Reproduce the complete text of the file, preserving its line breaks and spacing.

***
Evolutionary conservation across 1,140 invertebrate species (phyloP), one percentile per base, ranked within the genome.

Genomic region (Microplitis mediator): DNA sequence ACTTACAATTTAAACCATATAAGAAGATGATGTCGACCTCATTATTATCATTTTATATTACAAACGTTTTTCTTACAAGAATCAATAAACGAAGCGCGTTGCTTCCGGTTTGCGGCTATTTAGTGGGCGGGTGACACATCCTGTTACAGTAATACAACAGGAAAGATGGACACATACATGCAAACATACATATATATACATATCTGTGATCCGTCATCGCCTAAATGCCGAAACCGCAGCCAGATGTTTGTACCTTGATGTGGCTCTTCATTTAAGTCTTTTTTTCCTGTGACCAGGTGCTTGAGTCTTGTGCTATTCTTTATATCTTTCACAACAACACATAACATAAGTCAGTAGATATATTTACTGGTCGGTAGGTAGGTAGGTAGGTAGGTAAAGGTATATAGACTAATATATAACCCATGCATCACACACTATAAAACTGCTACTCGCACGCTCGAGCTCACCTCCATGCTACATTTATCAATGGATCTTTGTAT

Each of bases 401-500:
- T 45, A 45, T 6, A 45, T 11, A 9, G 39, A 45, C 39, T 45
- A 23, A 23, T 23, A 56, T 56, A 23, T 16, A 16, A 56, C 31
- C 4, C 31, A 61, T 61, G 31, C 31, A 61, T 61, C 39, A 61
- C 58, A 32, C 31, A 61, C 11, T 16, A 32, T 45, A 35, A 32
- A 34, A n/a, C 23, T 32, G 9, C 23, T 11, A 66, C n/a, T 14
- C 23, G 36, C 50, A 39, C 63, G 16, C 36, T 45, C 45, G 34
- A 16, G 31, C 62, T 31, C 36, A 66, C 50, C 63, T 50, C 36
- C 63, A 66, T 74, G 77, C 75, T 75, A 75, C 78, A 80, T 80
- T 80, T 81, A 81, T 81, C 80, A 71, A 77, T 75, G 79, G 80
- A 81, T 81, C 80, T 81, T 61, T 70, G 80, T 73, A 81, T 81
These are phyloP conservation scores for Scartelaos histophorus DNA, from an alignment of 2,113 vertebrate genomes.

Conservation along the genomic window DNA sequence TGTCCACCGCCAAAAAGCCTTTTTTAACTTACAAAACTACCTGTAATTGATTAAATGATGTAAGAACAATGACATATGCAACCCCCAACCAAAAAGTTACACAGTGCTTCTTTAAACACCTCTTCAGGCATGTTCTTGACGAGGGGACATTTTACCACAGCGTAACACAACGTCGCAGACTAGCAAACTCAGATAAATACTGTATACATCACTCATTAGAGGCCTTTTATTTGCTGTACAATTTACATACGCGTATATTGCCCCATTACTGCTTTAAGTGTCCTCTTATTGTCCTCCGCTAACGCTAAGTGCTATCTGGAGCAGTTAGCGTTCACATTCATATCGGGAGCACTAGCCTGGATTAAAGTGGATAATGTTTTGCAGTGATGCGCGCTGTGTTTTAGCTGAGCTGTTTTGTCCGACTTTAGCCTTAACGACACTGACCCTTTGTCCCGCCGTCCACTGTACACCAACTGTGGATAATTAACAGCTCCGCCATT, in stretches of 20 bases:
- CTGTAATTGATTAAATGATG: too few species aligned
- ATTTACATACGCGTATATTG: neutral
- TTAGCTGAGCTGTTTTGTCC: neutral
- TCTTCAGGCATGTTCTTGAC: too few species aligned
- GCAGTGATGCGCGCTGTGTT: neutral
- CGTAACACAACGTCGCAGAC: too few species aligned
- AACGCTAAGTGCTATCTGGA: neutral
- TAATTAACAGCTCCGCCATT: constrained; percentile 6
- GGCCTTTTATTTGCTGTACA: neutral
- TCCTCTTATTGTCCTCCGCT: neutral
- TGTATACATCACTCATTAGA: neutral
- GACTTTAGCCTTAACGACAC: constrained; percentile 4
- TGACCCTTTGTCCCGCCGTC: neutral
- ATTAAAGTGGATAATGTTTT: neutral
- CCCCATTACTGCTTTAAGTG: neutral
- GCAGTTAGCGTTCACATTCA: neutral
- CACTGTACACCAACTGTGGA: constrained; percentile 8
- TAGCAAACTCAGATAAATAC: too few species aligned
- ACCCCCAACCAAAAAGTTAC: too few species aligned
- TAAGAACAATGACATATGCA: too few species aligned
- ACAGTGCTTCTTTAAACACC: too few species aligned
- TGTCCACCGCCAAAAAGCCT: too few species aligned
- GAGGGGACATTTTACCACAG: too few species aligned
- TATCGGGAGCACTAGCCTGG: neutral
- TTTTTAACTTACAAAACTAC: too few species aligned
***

Evolutionary conservation across 1,140 invertebrate species (phyloP), one percentile per base, ranked within the genome.

Genomic region (Microplitis mediator): DNA sequence ACTTACAATTTAAACCATATAAGAAGATGATGTCGACCTCATTATTATCATTTTATATTACAAACGTTTTTCTTACAAGAATCAATAAACGAAGCGCGTTGCTTCCGGTTTGCGGCTATTTAGTGGGCGGGTGACACATCCTGTTACAGTAATACAACAGGAAAGATGGACACATACATGCAAACATACATATATATACATATCTGTGATCCGTCATCGCCTAAATGCCGAAACCGCAGCCAGATGTTTGTACCTTGATGTGGCTCTTCATTTAAGTCTTTTTTTCCTGTGACCAGGTGCTTGAGTCTTGTGCTATTCTTTATATCTTTCACAACAACACATAACATAAGTCAGTAGATATATTTACTGGTCGGTAGGTAGGTAGGTAGGTAGGTAAAGGTATATAGACTAATATATAACCCATGCATCACACACTATAAAACTGCTACTCGCACGCTCGAGCTCACCTCCATGCTACATTTATCAATGGATCTTTGTAT

Each of bases 401-500:
- T 45, A 45, T 6, A 45, T 11, A 9, G 39, A 45, C 39, T 45
- A 23, A 23, T 23, A 56, T 56, A 23, T 16, A 16, A 56, C 31
- C 4, C 31, A 61, T 61, G 31, C 31, A 61, T 61, C 39, A 61
- C 58, A 32, C 31, A 61, C 11, T 16, A 32, T 45, A 35, A 32
- A 34, A n/a, C 23, T 32, G 9, C 23, T 11, A 66, C n/a, T 14
- C 23, G 36, C 50, A 39, C 63, G 16, C 36, T 45, C 45, G 34
- A 16, G 31, C 62, T 31, C 36, A 66, C 50, C 63, T 50, C 36
- C 63, A 66, T 74, G 77, C 75, T 75, A 75, C 78, A 80, T 80
- T 80, T 81, A 81, T 81, C 80, A 71, A 77, T 75, G 79, G 80
- A 81, T 81, C 80, T 81, T 61, T 70, G 80, T 73, A 81, T 81
These are phyloP conservation scores for Scartelaos histophorus DNA, from an alignment of 2,113 vertebrate genomes.

Conservation along the genomic window DNA sequence TGTCCACCGCCAAAAAGCCTTTTTTAACTTACAAAACTACCTGTAATTGATTAAATGATGTAAGAACAATGACATATGCAACCCCCAACCAAAAAGTTACACAGTGCTTCTTTAAACACCTCTTCAGGCATGTTCTTGACGAGGGGACATTTTACCACAGCGTAACACAACGTCGCAGACTAGCAAACTCAGATAAATACTGTATACATCACTCATTAGAGGCCTTTTATTTGCTGTACAATTTACATACGCGTATATTGCCCCATTACTGCTTTAAGTGTCCTCTTATTGTCCTCCGCTAACGCTAAGTGCTATCTGGAGCAGTTAGCGTTCACATTCATATCGGGAGCACTAGCCTGGATTAAAGTGGATAATGTTTTGCAGTGATGCGCGCTGTGTTTTAGCTGAGCTGTTTTGTCCGACTTTAGCCTTAACGACACTGACCCTTTGTCCCGCCGTCCACTGTACACCAACTGTGGATAATTAACAGCTCCGCCATT, in stretches of 20 bases:
- CTGTAATTGATTAAATGATG: too few species aligned
- ATTTACATACGCGTATATTG: neutral
- TTAGCTGAGCTGTTTTGTCC: neutral
- TCTTCAGGCATGTTCTTGAC: too few species aligned
- GCAGTGATGCGCGCTGTGTT: neutral
- CGTAACACAACGTCGCAGAC: too few species aligned
- AACGCTAAGTGCTATCTGGA: neutral
- TAATTAACAGCTCCGCCATT: constrained; percentile 6
- GGCCTTTTATTTGCTGTACA: neutral
- TCCTCTTATTGTCCTCCGCT: neutral
- TGTATACATCACTCATTAGA: neutral
- GACTTTAGCCTTAACGACAC: constrained; percentile 4
- TGACCCTTTGTCCCGCCGTC: neutral
- ATTAAAGTGGATAATGTTTT: neutral
- CCCCATTACTGCTTTAAGTG: neutral
- GCAGTTAGCGTTCACATTCA: neutral
- CACTGTACACCAACTGTGGA: constrained; percentile 8
- TAGCAAACTCAGATAAATAC: too few species aligned
- ACCCCCAACCAAAAAGTTAC: too few species aligned
- TAAGAACAATGACATATGCA: too few species aligned
- ACAGTGCTTCTTTAAACACC: too few species aligned
- TGTCCACCGCCAAAAAGCCT: too few species aligned
- GAGGGGACATTTTACCACAG: too few species aligned
- TATCGGGAGCACTAGCCTGG: neutral
- TTTTTAACTTACAAAACTAC: too few species aligned